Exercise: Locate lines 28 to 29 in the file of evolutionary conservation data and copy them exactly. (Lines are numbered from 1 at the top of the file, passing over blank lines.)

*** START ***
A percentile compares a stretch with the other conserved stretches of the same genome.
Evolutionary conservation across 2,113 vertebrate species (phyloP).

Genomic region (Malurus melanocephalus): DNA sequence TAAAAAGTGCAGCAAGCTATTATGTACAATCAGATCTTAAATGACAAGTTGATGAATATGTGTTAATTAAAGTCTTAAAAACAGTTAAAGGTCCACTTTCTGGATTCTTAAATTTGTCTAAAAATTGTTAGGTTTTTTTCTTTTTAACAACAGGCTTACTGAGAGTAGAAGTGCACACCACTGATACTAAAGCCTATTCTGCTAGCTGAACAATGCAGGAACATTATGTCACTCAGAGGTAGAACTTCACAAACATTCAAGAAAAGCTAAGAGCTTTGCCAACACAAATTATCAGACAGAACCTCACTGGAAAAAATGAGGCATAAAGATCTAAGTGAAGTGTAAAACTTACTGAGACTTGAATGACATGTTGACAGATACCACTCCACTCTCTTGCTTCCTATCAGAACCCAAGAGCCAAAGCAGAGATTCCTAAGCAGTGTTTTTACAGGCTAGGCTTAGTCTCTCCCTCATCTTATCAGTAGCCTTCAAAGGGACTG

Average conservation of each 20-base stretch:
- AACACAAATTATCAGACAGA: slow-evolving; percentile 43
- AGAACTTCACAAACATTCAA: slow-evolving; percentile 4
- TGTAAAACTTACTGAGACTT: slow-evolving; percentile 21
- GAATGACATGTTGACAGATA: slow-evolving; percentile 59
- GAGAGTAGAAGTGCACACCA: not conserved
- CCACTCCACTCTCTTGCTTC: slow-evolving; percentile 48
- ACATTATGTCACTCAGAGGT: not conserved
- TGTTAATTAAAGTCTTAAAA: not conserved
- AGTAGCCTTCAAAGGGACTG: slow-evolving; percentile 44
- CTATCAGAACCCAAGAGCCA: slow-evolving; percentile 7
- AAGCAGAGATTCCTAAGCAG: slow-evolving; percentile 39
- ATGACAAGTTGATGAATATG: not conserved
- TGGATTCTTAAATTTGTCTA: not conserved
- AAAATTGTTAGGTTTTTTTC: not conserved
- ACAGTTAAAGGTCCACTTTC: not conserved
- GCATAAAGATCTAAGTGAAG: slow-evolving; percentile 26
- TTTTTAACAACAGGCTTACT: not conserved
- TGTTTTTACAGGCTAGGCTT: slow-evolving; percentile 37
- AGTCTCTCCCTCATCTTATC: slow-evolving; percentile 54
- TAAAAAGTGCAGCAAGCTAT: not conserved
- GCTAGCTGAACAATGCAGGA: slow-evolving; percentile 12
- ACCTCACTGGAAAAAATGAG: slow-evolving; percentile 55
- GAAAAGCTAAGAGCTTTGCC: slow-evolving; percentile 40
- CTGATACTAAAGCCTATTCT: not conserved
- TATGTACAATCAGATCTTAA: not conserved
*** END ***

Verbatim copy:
- CTGATACTAAAGCCTATTCT: not conserved
- TATGTACAATCAGATCTTAA: not conserved